Medical Research Council - London Institute of Medical Sciences

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Copper Consequences

Copper-deficient rats get fat - understanding the role of this element in diet could help treat obesity and metabolic disorders

03 November 2018

Copper Consequences

Copper is available in many foods including nuts, legumes, and even chocolate, so it’s unlikely a person would ever be copper-deficient. But it does happen sometimes, and it tends to be more common in certain groups of people such as pregnant women and obese individuals. Researchers investigating the effects of copper deficiency discovered that rats on copper-free diets developed insulin resistance and fat retention. Furthermore, fat cells (pictured), if deprived of copper, get even fatter. It turns out, these cells contain a copper-dependent enzyme that regulates fuel uptake and, when this enzyme stops working, the cells switch from sugar to fat consumption. Indeed, copper-deprived cells grew more than twice their normal size because of increased fat uptake. Simply eating copper wont make you thin, of course, but studying how this trace element affects fat metabolism may one day lead to strategies for tackling obesity and metabolic disorders.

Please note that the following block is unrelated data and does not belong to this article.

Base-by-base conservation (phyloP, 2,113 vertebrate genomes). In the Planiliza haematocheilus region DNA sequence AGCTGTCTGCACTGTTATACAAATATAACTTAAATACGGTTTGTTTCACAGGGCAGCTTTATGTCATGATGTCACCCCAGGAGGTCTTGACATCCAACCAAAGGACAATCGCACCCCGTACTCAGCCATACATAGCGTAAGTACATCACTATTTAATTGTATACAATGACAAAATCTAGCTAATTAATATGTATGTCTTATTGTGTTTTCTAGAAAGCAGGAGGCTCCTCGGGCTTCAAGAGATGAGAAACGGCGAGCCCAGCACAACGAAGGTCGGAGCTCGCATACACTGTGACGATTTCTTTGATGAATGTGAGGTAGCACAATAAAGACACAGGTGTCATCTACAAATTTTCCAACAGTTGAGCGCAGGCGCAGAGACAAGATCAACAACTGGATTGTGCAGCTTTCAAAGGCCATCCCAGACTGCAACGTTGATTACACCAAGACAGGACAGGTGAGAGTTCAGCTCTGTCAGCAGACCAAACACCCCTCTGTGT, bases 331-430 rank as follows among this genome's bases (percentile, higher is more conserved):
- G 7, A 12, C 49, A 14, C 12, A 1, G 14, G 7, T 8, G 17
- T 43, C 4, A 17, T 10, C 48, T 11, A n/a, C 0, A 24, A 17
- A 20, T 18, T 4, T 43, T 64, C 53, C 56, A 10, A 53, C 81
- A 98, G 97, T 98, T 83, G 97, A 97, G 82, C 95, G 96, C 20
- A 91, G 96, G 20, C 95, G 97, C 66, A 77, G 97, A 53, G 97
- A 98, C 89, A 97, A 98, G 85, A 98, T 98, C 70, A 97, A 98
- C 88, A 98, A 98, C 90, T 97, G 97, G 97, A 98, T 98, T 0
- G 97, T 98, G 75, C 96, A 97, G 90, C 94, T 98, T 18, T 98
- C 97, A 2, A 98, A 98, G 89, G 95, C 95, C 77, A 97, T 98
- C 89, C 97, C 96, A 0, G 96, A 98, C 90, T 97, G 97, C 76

Written by Ruth Williams

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